are 6 MDC-T seats currently in this category:
MP for Chipinge East – sentenced to 10 months’ imprisonment
for obstructing the course of justice. He has been granted bail
pending the hearing of his appeal. His suspension as an MP continues
despite his release on bail [Constitution, section 42].
MP for Mutare West – in prison awaiting sentencing on 27th
June on a charge of kidnapping. His lawyers have already said the
conviction will be challenged in the High Court, claiming the charge
is unfounded and politically motivated. As the maximum sentence
for kidnapping is imprisonment for life, so a sentence of more than
6 months is conceivable – which would mean suspension and,
depending on the result of the appeal, possible loss of seat for
MP for Chipinge South – on trial for kidnapping.
MP for Kwekwe Central – arrested on a charge of rape and on
bail awaiting trial. [The maximum sentence for rape is imprisonment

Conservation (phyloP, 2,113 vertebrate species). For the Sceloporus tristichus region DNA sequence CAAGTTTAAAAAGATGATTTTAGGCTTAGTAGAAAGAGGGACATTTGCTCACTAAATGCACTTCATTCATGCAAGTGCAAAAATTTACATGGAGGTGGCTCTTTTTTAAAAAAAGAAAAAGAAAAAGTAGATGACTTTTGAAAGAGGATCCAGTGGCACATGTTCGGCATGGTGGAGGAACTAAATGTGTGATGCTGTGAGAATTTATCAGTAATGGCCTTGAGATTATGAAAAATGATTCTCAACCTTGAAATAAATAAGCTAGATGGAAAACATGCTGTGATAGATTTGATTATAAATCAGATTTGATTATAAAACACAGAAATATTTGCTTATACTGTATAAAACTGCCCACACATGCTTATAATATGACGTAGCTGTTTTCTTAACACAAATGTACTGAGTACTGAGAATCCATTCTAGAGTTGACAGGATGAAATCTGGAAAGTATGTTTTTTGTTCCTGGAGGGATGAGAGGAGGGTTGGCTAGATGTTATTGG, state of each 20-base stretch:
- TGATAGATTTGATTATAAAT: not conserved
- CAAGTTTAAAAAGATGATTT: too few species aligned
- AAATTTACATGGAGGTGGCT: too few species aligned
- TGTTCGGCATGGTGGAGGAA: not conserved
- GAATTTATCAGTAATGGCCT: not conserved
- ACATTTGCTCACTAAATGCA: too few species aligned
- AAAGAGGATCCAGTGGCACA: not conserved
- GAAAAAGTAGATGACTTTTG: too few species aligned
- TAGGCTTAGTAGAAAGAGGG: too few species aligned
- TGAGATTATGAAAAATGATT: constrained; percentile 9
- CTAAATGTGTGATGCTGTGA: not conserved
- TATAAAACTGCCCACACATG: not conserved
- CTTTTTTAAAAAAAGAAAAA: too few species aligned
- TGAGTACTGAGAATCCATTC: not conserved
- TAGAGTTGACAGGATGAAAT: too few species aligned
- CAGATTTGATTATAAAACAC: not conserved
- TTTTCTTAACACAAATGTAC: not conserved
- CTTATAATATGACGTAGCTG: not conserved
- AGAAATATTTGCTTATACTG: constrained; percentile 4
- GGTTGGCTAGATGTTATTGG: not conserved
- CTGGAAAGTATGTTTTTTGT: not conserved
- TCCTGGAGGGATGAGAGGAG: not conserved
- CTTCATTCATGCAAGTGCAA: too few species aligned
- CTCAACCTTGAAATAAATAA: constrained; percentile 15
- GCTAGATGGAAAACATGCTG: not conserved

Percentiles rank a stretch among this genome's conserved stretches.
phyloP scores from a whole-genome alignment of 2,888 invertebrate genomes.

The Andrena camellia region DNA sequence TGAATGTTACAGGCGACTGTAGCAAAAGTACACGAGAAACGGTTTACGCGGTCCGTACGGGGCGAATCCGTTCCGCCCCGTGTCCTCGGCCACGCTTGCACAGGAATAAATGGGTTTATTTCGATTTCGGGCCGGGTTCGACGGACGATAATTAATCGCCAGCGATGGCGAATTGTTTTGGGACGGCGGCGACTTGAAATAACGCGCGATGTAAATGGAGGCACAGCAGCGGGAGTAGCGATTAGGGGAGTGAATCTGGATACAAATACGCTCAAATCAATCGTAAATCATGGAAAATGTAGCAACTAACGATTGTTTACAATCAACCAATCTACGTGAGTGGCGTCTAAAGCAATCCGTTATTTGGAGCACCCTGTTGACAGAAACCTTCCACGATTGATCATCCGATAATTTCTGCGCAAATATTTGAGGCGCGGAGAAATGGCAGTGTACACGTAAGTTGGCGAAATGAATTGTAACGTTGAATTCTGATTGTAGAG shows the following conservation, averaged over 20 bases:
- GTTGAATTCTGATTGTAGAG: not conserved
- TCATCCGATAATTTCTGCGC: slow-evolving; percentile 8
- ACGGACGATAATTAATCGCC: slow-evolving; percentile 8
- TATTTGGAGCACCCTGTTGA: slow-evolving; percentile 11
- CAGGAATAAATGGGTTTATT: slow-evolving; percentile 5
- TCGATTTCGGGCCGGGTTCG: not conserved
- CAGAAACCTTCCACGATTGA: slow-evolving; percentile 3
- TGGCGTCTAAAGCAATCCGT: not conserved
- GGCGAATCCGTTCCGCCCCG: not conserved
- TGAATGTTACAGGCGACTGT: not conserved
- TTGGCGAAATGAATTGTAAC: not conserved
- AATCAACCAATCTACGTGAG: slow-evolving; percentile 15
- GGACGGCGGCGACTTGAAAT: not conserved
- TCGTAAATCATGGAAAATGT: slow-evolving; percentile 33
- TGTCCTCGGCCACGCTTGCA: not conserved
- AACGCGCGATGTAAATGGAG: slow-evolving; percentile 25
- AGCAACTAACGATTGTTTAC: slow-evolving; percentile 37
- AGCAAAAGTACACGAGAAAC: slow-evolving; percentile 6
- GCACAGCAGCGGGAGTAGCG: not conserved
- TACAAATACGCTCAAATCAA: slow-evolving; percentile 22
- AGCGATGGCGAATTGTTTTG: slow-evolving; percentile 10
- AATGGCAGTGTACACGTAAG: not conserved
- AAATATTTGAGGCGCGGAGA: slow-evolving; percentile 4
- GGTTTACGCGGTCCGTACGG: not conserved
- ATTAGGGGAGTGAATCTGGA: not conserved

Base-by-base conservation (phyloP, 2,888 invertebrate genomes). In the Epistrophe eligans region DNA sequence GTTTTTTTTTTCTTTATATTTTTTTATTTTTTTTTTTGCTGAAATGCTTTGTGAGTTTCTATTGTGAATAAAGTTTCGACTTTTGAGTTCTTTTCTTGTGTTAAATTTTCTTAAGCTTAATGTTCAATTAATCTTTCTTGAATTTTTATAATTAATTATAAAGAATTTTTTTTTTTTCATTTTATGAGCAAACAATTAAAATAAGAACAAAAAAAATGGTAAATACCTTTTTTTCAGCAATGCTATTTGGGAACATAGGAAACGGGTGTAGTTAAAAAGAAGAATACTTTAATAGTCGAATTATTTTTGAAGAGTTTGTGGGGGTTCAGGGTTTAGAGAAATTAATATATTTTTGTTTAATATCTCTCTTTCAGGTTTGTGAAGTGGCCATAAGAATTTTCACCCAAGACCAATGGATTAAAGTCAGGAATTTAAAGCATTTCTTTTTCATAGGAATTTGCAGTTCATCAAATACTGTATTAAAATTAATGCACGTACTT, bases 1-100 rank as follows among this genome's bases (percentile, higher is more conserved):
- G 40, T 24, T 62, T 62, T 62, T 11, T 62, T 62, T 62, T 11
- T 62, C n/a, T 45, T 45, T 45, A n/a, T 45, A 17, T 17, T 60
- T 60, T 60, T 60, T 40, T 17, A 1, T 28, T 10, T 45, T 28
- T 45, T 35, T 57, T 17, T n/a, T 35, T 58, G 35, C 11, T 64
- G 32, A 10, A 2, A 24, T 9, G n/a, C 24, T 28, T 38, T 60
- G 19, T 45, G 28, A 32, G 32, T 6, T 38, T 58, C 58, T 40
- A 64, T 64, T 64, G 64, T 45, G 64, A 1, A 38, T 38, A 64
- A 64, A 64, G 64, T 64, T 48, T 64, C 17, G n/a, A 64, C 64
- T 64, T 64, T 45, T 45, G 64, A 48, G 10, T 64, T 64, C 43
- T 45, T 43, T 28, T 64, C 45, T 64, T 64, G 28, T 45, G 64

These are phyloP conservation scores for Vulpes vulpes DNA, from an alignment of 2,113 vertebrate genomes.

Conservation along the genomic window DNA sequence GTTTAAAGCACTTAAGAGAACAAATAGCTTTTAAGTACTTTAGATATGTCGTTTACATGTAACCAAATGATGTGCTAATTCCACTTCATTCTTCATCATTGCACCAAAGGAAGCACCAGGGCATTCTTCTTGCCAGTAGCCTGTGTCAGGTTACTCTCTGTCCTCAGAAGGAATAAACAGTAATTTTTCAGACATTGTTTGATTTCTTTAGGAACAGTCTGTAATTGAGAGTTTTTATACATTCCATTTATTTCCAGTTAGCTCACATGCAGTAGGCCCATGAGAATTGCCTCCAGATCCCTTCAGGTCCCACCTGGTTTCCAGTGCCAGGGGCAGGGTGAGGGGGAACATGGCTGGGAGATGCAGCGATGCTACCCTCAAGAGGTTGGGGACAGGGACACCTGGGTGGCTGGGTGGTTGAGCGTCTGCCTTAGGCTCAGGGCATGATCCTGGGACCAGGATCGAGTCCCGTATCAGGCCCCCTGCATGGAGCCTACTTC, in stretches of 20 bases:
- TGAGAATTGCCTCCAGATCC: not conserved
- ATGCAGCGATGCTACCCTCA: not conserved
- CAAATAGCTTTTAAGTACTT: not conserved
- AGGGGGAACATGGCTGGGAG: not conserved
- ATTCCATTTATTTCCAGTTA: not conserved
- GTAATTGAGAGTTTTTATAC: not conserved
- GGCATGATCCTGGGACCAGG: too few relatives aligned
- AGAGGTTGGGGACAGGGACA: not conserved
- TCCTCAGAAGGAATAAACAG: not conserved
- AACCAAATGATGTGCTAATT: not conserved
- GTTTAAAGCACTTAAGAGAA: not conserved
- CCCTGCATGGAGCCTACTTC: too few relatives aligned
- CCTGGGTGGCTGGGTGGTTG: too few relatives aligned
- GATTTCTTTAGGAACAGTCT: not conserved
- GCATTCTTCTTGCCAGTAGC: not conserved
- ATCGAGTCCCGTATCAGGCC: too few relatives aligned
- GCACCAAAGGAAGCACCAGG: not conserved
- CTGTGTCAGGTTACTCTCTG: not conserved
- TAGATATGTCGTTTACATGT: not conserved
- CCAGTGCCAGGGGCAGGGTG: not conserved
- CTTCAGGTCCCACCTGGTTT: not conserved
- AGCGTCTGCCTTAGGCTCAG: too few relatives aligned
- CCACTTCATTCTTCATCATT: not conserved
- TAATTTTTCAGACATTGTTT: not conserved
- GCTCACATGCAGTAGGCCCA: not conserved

MP for Mutasa Central – facing political violence charges.
Bennett – due in court on 1st July on charges of possessing
arms of war [which might also attract a heavy sentence in the event
of a conviction].
MP for Chimanimani West’s case is slightly different –
her right to the seat is being challenged in a High Court civil
case by her March 2008 ZANU-PF opponent, on the basis of her conviction
for involvement in the forgery of a nominator’s signature
on her nomination paper [the sentence imposed was insufficient to
trigger section 42 of the Constitution].
Council Act [No. 3 of 2008] came into force on the 15th June [date
fixed by SI 84/2009].
gazetted on 19th June included:
- SIs 92 and
93/2009 [specifying in US dollars the amounts payable as compensation
to the State or landowners by persons convicted of hunting or
trapping wild animals or fish under the Parks and Wild Life Act
or the Trapping of Animals (Control) Act]
- SI 98/2009
[new US dollar motor vehicle licence fees payable to Harare City